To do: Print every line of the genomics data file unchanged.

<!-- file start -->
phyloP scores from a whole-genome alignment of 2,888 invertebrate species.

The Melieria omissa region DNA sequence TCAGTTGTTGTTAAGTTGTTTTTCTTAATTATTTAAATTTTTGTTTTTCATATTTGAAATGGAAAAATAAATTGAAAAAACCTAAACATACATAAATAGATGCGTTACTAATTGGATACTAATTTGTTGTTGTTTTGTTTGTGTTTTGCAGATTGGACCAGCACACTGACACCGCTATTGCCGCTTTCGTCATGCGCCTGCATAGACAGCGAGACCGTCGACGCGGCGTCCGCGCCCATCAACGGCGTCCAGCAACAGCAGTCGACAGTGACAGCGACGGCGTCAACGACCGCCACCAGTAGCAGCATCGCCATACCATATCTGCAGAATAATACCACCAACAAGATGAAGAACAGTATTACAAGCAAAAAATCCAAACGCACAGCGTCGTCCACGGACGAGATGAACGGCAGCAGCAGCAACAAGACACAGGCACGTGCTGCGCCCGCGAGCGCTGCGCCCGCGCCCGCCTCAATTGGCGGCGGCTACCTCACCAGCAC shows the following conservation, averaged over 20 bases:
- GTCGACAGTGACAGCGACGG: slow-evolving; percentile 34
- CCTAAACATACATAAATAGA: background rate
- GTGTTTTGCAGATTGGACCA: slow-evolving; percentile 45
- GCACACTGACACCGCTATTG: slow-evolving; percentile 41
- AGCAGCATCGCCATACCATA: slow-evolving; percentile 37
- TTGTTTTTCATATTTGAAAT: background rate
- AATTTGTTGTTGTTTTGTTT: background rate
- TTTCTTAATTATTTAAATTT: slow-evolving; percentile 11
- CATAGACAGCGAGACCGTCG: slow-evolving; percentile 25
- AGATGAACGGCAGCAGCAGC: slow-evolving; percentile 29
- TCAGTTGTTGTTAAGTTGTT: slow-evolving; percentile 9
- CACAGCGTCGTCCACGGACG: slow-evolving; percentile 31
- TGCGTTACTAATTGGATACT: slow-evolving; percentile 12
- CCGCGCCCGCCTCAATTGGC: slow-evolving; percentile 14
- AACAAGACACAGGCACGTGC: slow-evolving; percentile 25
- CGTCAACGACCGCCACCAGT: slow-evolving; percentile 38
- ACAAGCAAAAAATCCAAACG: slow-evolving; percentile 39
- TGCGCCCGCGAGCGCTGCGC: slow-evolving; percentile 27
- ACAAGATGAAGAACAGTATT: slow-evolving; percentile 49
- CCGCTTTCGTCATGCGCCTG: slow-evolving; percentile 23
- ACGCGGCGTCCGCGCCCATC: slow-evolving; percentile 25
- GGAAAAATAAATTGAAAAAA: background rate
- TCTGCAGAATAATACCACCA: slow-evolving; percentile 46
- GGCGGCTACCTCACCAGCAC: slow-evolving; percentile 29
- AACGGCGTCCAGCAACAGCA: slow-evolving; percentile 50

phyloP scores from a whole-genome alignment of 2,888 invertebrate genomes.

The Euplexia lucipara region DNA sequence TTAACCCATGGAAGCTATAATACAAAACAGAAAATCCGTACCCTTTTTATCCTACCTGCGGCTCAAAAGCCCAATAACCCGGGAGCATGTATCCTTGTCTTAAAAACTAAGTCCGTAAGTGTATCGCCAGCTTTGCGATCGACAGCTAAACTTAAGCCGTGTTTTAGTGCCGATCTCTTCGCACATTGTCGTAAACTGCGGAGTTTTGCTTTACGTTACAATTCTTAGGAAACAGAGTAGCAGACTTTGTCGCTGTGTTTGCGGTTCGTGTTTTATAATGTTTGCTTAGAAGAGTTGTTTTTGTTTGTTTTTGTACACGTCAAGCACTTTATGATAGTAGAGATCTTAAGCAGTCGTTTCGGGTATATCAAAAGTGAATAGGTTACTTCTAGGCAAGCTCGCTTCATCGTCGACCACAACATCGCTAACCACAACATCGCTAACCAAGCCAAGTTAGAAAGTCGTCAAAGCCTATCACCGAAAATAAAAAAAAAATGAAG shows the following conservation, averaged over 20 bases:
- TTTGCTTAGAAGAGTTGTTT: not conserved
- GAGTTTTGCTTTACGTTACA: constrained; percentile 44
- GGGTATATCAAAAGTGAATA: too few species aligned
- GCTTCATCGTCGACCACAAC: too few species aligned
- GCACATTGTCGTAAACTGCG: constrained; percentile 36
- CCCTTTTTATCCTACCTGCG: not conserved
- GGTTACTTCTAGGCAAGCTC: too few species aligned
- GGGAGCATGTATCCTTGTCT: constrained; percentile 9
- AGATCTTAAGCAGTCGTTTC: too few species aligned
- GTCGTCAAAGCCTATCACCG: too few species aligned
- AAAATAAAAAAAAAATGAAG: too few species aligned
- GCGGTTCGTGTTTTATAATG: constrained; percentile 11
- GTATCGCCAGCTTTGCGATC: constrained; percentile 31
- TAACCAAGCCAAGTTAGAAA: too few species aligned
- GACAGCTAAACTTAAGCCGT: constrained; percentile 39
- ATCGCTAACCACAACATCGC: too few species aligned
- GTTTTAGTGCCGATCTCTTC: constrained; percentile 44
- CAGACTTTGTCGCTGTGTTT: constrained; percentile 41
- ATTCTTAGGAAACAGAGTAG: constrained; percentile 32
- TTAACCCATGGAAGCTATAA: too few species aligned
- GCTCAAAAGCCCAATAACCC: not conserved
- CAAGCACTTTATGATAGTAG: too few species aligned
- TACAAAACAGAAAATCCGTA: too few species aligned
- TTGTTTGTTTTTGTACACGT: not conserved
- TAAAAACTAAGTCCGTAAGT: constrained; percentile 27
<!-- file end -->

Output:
phyloP scores from a whole-genome alignment of 2,888 invertebrate species.

The Melieria omissa region DNA sequence TCAGTTGTTGTTAAGTTGTTTTTCTTAATTATTTAAATTTTTGTTTTTCATATTTGAAATGGAAAAATAAATTGAAAAAACCTAAACATACATAAATAGATGCGTTACTAATTGGATACTAATTTGTTGTTGTTTTGTTTGTGTTTTGCAGATTGGACCAGCACACTGACACCGCTATTGCCGCTTTCGTCATGCGCCTGCATAGACAGCGAGACCGTCGACGCGGCGTCCGCGCCCATCAACGGCGTCCAGCAACAGCAGTCGACAGTGACAGCGACGGCGTCAACGACCGCCACCAGTAGCAGCATCGCCATACCATATCTGCAGAATAATACCACCAACAAGATGAAGAACAGTATTACAAGCAAAAAATCCAAACGCACAGCGTCGTCCACGGACGAGATGAACGGCAGCAGCAGCAACAAGACACAGGCACGTGCTGCGCCCGCGAGCGCTGCGCCCGCGCCCGCCTCAATTGGCGGCGGCTACCTCACCAGCAC shows the following conservation, averaged over 20 bases:
- GTCGACAGTGACAGCGACGG: slow-evolving; percentile 34
- CCTAAACATACATAAATAGA: background rate
- GTGTTTTGCAGATTGGACCA: slow-evolving; percentile 45
- GCACACTGACACCGCTATTG: slow-evolving; percentile 41
- AGCAGCATCGCCATACCATA: slow-evolving; percentile 37
- TTGTTTTTCATATTTGAAAT: background rate
- AATTTGTTGTTGTTTTGTTT: background rate
- TTTCTTAATTATTTAAATTT: slow-evolving; percentile 11
- CATAGACAGCGAGACCGTCG: slow-evolving; percentile 25
- AGATGAACGGCAGCAGCAGC: slow-evolving; percentile 29
- TCAGTTGTTGTTAAGTTGTT: slow-evolving; percentile 9
- CACAGCGTCGTCCACGGACG: slow-evolving; percentile 31
- TGCGTTACTAATTGGATACT: slow-evolving; percentile 12
- CCGCGCCCGCCTCAATTGGC: slow-evolving; percentile 14
- AACAAGACACAGGCACGTGC: slow-evolving; percentile 25
- CGTCAACGACCGCCACCAGT: slow-evolving; percentile 38
- ACAAGCAAAAAATCCAAACG: slow-evolving; percentile 39
- TGCGCCCGCGAGCGCTGCGC: slow-evolving; percentile 27
- ACAAGATGAAGAACAGTATT: slow-evolving; percentile 49
- CCGCTTTCGTCATGCGCCTG: slow-evolving; percentile 23
- ACGCGGCGTCCGCGCCCATC: slow-evolving; percentile 25
- GGAAAAATAAATTGAAAAAA: background rate
- TCTGCAGAATAATACCACCA: slow-evolving; percentile 46
- GGCGGCTACCTCACCAGCAC: slow-evolving; percentile 29
- AACGGCGTCCAGCAACAGCA: slow-evolving; percentile 50

phyloP scores from a whole-genome alignment of 2,888 invertebrate genomes.

The Euplexia lucipara region DNA sequence TTAACCCATGGAAGCTATAATACAAAACAGAAAATCCGTACCCTTTTTATCCTACCTGCGGCTCAAAAGCCCAATAACCCGGGAGCATGTATCCTTGTCTTAAAAACTAAGTCCGTAAGTGTATCGCCAGCTTTGCGATCGACAGCTAAACTTAAGCCGTGTTTTAGTGCCGATCTCTTCGCACATTGTCGTAAACTGCGGAGTTTTGCTTTACGTTACAATTCTTAGGAAACAGAGTAGCAGACTTTGTCGCTGTGTTTGCGGTTCGTGTTTTATAATGTTTGCTTAGAAGAGTTGTTTTTGTTTGTTTTTGTACACGTCAAGCACTTTATGATAGTAGAGATCTTAAGCAGTCGTTTCGGGTATATCAAAAGTGAATAGGTTACTTCTAGGCAAGCTCGCTTCATCGTCGACCACAACATCGCTAACCACAACATCGCTAACCAAGCCAAGTTAGAAAGTCGTCAAAGCCTATCACCGAAAATAAAAAAAAAATGAAG shows the following conservation, averaged over 20 bases:
- TTTGCTTAGAAGAGTTGTTT: not conserved
- GAGTTTTGCTTTACGTTACA: constrained; percentile 44
- GGGTATATCAAAAGTGAATA: too few species aligned
- GCTTCATCGTCGACCACAAC: too few species aligned
- GCACATTGTCGTAAACTGCG: constrained; percentile 36
- CCCTTTTTATCCTACCTGCG: not conserved
- GGTTACTTCTAGGCAAGCTC: too few species aligned
- GGGAGCATGTATCCTTGTCT: constrained; percentile 9
- AGATCTTAAGCAGTCGTTTC: too few species aligned
- GTCGTCAAAGCCTATCACCG: too few species aligned
- AAAATAAAAAAAAAATGAAG: too few species aligned
- GCGGTTCGTGTTTTATAATG: constrained; percentile 11
- GTATCGCCAGCTTTGCGATC: constrained; percentile 31
- TAACCAAGCCAAGTTAGAAA: too few species aligned
- GACAGCTAAACTTAAGCCGT: constrained; percentile 39
- ATCGCTAACCACAACATCGC: too few species aligned
- GTTTTAGTGCCGATCTCTTC: constrained; percentile 44
- CAGACTTTGTCGCTGTGTTT: constrained; percentile 41
- ATTCTTAGGAAACAGAGTAG: constrained; percentile 32
- TTAACCCATGGAAGCTATAA: too few species aligned
- GCTCAAAAGCCCAATAACCC: not conserved
- CAAGCACTTTATGATAGTAG: too few species aligned
- TACAAAACAGAAAATCCGTA: too few species aligned
- TTGTTTGTTTTTGTACACGT: not conserved
- TAAAAACTAAGTCCGTAAGT: constrained; percentile 27